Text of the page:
Countries in the developed and developing world seem to have different priorities in dealing with the public health problem of poisoning. Yet both are making slow progress and ignoring common links. These common links indicate that a collaboration would be of immense benefit to both and that its lack is a needless wasted opportunity.
Western nations are most concerned about terrorist use of chemicals. The sarin nerve gas attack on the Japanese subway and the anthrax postal episode showed how vulnerable we are to terrorist (or military) attack using chemical or biological weapons. A great effort, involving expenditure of around $1bn (£550m, €800m) in the United States alone, is now underway to reduce the risks and consequences of future attacks.1
A major concern is the organophosphate chemical weapons or nerve gases, such as sarin, tabun, and VX, which were developed in the middle of the 20th century.2
They are extremely toxic, with some causing death within minutes of exposure. The proportion of people who die in any future attack will depend on the gas used and the form and level of exposure. Large numbers of poisoned patients are likely to require intensive supportive care, high dose antidotes, and close observation over a prolonged time. These demands will stretch any available health services.
The reasons given for the lack of clinical research on preparing for such an attack have ranged from optimism to denial. Statements such as: “Standard, effective treatment methods for such acute effects are available. The prognosis for patients surviving the initial acute effects from most [organophosphate] nerve agents is very good, suggesting little incentive for research on treatments”
show an amazing degree of complacency.3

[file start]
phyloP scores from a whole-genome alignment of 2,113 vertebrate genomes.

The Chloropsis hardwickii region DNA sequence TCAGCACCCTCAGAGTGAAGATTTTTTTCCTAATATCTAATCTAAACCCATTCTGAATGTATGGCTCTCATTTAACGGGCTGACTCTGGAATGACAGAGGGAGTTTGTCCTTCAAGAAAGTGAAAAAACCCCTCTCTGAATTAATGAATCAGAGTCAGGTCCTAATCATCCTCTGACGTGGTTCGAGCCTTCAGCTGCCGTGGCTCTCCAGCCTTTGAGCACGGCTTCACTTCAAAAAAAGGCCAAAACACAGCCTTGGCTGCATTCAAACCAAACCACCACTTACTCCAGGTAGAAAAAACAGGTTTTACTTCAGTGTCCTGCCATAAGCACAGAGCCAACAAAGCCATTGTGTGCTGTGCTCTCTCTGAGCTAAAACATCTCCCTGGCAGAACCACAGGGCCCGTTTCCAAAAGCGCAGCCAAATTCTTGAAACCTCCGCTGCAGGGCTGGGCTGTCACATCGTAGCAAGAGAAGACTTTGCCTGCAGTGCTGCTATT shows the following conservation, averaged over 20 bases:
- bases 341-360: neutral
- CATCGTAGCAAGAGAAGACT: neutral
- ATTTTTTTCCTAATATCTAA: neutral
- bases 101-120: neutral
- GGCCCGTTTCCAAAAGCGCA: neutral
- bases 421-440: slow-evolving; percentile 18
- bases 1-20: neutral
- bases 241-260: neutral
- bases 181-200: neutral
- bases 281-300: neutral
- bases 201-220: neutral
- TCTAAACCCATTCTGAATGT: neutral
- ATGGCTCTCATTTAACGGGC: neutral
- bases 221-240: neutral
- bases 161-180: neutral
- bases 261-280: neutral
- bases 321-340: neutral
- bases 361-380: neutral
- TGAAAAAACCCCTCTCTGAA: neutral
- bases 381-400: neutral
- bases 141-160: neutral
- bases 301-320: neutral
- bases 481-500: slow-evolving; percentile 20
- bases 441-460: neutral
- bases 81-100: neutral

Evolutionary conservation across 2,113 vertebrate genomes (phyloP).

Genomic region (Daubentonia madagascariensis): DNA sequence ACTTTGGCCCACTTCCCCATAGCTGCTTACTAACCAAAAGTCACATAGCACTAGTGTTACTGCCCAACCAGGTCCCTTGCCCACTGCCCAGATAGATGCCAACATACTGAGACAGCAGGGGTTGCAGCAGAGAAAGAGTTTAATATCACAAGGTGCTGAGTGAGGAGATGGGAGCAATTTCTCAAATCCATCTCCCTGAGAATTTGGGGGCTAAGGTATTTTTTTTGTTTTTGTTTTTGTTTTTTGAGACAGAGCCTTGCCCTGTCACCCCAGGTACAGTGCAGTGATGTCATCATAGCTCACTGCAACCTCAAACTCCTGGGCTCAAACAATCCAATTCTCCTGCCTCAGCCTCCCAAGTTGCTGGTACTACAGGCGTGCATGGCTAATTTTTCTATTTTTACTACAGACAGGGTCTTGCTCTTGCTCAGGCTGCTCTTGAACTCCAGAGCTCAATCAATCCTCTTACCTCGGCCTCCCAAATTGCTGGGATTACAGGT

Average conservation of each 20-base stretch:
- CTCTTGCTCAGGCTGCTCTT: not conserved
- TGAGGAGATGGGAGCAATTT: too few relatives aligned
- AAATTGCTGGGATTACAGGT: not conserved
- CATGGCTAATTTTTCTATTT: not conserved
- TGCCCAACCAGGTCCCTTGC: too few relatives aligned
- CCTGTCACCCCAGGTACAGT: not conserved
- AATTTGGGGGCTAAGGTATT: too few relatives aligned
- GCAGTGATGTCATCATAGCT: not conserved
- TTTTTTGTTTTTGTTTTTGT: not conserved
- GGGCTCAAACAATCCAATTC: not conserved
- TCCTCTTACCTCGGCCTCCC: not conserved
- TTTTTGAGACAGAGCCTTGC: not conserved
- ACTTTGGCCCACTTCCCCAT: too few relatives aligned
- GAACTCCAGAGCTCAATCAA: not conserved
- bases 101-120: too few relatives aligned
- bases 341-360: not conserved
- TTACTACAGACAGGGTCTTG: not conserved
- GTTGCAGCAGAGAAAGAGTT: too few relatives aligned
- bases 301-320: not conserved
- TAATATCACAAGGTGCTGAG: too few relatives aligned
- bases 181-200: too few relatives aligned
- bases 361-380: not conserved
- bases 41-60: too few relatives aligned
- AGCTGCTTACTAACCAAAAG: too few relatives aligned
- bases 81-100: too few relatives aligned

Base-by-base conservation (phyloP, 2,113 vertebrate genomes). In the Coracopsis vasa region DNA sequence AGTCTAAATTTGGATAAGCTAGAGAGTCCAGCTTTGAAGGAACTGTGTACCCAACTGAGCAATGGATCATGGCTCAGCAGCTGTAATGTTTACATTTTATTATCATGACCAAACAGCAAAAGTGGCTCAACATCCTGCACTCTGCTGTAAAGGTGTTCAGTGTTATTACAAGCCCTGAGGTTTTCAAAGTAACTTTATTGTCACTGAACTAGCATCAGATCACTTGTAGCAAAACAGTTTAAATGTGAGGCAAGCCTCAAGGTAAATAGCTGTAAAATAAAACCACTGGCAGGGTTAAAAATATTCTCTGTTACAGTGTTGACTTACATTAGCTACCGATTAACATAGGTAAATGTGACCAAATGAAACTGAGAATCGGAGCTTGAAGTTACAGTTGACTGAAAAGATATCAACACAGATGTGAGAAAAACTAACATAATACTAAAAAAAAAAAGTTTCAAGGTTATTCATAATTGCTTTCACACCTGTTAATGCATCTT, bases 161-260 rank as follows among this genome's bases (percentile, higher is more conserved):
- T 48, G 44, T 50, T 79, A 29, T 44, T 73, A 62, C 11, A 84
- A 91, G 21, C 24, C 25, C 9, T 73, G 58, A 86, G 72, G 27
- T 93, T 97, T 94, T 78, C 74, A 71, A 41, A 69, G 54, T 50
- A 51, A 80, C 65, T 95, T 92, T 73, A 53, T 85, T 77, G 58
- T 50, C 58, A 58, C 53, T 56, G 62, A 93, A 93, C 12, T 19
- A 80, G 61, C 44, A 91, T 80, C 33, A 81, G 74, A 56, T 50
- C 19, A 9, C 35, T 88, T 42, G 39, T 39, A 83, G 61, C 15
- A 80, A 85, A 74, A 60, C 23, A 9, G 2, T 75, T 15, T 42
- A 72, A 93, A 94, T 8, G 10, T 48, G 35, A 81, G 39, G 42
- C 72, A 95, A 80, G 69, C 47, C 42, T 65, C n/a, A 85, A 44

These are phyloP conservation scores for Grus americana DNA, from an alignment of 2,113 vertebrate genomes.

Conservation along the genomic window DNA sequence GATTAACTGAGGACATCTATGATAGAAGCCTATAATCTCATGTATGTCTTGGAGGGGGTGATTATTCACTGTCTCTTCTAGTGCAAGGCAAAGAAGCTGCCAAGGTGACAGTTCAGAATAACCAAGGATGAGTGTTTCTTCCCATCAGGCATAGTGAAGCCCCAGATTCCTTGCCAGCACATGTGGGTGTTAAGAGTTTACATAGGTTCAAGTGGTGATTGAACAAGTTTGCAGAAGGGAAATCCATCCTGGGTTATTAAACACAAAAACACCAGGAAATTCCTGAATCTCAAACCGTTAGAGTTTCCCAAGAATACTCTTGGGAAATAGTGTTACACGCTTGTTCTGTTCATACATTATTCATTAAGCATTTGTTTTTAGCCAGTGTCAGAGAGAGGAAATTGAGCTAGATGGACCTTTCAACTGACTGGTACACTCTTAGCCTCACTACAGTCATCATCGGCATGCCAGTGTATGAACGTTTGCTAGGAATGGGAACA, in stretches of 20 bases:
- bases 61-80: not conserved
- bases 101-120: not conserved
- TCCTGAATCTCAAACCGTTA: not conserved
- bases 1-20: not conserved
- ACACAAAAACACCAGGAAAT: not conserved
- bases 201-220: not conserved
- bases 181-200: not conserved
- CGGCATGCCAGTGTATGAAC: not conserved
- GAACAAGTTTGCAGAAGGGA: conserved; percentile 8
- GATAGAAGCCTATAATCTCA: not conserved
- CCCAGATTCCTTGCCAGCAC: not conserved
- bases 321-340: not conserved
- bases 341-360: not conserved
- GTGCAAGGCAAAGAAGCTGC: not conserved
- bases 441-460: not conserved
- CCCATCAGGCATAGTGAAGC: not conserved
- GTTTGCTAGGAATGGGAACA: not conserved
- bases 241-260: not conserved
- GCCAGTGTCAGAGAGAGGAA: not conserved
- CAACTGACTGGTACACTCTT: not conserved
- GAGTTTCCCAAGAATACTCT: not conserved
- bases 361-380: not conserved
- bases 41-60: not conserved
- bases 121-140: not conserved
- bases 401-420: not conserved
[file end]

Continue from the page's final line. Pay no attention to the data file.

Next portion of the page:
Others have argued, however, that the threat is such a concern that new antidotes for chemical weapons should be approved by the US Food and Drug Administration without human safety or efficacy data.4
The few randomised controlled trials in organo-phosphate poisoning that have been done suggest that efficacy in animals does not translate into efficacy in humans.5
Much of this massive expenditure on preparation for nerve agent attacks may be misplaced.
Meanwhile the developing world is coping with a largely hidden tragedy. Poisoning is seldom mentioned as a priority for health research in the developing world. Yet, in some Asian countries, poisoning is a leading cause of premature death.6
Every year, hundreds of thousands of people are dying from pesticide poisoning.7,8
Millions more are being treated in overstretched health services, and a substantial number are left with long term disability. Research or programmes to tackle the problem of poisoning in developing countries has been insufficient, particularly for pesticides.9
Organo-phosphate poisoning is an important issue for developing countries, accounting for most deaths and disability after exposure to pesticides.7
The sarin attack in Japan produced many casualties